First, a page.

I recently volunteered to carry out a botanical survey of 3 fields on species-rich farmland in Curry Rivel. It was an excellent opportunity to work with highly experienced botanists including the two South Somerset botanical recorders, Plantlife and Somerset Wildlife Trust ecologists. The land has been managed with advice from Plantlife on meadow restoration over a number of years. The survey offered an opportunity to assess biodiversity and progress.
One of the fields was an ancient meadow, although we were not told which in advance and were surprised once we knew. Species varied across individual fields depending on the soil. One field had a pronounced ridge; another a marked damp area.
By the end of the survey, we had produced 4 separate lists. One field was split in two because it crossed a boundary. We concentrated on the grassland species, but also noted species within hedges. The first field contained 84 different species; the second field had 62 species with 59 species at its top over the boundary; the third field again had 84 species.
The final lists were broken down according to the DAFOR scale used by ecologists. This voluntary work proved a good refresher for me as I studied this during my Masters in Plant Diversity. The letters of DAFOR stand respectively for Dominant, Abundant, Frequent, Occasional and Rare.
|D – Dominant||> 75%||Rarely used in practice.|
|A – Abundant||51 – 75%||Very common over most of the site|
|F – Frequent||26 – 50%|
|O – Occasional||11 – 25%|
|R – Rare||1 – 10%|
Although the various categories relate to percentage cover, the scale is inherently subjective. Some assessments resulted in some lively debate and teasing among members of our group. The final tables used the categories Locally Dominant (LD), Locally Frequent (LF) and Locally Occasional (L0) which at least one member of our group was not permitted to use in her daily work. We even ended up with OLA (Occasional Locally Abundant) and OLF (Occasional Locally Frequent). Creeping Bent, Agrostis stolonifera fell into the OLA category in the top section of the second field. Corky-fruited Dropwort, Oenanthe pimpinelloides, fell into the OLF category in the second field.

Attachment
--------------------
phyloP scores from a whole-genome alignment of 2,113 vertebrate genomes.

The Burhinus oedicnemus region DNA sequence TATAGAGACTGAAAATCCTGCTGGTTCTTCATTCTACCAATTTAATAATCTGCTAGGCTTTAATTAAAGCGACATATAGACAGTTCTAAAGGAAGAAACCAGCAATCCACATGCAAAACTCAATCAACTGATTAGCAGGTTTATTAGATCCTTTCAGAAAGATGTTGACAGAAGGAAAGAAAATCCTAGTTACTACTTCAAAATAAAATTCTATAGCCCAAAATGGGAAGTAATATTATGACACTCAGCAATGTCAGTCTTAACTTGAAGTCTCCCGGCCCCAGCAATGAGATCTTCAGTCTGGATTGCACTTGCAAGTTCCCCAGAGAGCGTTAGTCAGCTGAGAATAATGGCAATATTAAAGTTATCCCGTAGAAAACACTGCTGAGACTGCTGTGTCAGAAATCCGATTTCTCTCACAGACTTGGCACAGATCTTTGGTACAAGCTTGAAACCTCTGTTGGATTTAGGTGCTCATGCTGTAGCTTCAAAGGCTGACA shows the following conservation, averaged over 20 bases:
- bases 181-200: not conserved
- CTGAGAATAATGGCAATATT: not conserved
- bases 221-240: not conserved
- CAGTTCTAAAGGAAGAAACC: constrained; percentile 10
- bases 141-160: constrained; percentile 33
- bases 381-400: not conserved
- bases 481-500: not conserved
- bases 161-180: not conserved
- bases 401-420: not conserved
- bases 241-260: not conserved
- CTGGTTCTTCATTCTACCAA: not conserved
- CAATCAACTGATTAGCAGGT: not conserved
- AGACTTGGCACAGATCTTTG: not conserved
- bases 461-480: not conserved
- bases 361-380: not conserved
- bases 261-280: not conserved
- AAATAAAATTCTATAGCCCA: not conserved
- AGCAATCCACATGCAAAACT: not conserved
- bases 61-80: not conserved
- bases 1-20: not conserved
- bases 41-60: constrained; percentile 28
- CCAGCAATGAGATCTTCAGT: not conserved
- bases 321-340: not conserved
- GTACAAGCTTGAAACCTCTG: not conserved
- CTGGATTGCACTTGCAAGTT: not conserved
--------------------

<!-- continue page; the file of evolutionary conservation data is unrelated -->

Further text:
We identified some 22 different grasses across the 3 fields. False Oat Grass, Arrhenatherum elatius was the most frequent. It was even considered Locally Dominant (LD) in the second field. This identifies our fields as mesotrophic (neutral) MGI grassland according to National Vegetation Classification (NVC). This is an ungrazed grassland. We know from the farmer that it is grazed at times by sheep. Sheep are known to be selective and leave tougher grasses in stands, reflecting the patchiness seen during our survey. The MG1 classification also usually contains a layer of fine-leaved grasses. We noted 4 of the stated 5 – notably Festuca rubra (Red Fescue), Poa trivialis (Rough Meadow Grass), Lolium perenne (Perennial Rye-grass) and Elytrigia repens (Common Couch). MG1 also contains sprawling legumes. There were rare finds of Vicia cracca (Tufted Vetch) and Vicia sativa (Common Vetch) in the first field and just the former in the third field. Rubus fruticosus agg. was also frequently and suitably present trailing from hedgerows.
Other Frequent Species
There were nearly 15 non-grass species noted as frequent or locally frequent in at least one field. Yellow Rattle, Rhinanthus minor, was frequent in 3 of our 4 lists. This plant is regarded as the key to success in any wild flower meadow. It is parasitic on grasses and checks their growth to give other species a chance to compete.
We were excited to find two particular species hidden in the second field. We found 2 plants of Adder’s Tongue, Ophioglossum vulgatum in the lower section and two Bee Orchids, Ophrys apifera in the top section.
The abundance of insects was marked in the 3 meadows. There were lots of butterflies, bees, grasshoppers and crickets. We saw a number of Roesel’s Bush-crickets, Roseliana roeselii, with distinctive markings, but unfortunately they did not pause long enough for me to get a photo.
So much biodiversity has been lost since my childhood. The grasshoppers and crickets seemed to jump around us with every step. They transported me back to the days when I used to walk through meadows on my way to primary school. Those sites are now housing estates. I had forgotten how they used to teem with life. It was great to spend a morning surveying farmland that favoured biodiversity again.
References and Further Reading
- Brock, Paul D. (2021): Britain’s Insects. A field guide to the insects of Great Britain and Ireland. Princeton University Press, Woodstock, Oxfordshire.
- Brock, Paul D. (2019): A comprehensive guide to Insects of Britain & Ireland. Revised & expanded edition. Pisces Publications. Newbury, Berkshire.
- Cooper, E. A. (1997): Summary descriptions of National Vegetation Classification grassland and montane communities. No. 14. Joint Nature Conservation Committee. Peterborough.
- Eeles, Peter (2019): Life Cycles of British & Irish Butterflies. Pisces Publications. Newbury, Berkshire.
- The Flora of North-east England (?): Guidance Notes for recording DAFOR Scores
Karen does not seek or receive any commercial interest or advantage from this blog. She is not promoting any business venture. She simply loves to share fascinating facts about plants. These pages illustrate her love of plants, botany, biodiversity, gardens and creative expression. There is always so much to learn about plant diversity. This blog is designed as a showcase for photography, commentary on plants and wildlife, gardens and other places visited, horticulture and related topics. Viewpoints are her own, not those of her employer.
All above photos © Karen Andrews except where Creative Commons usage stated.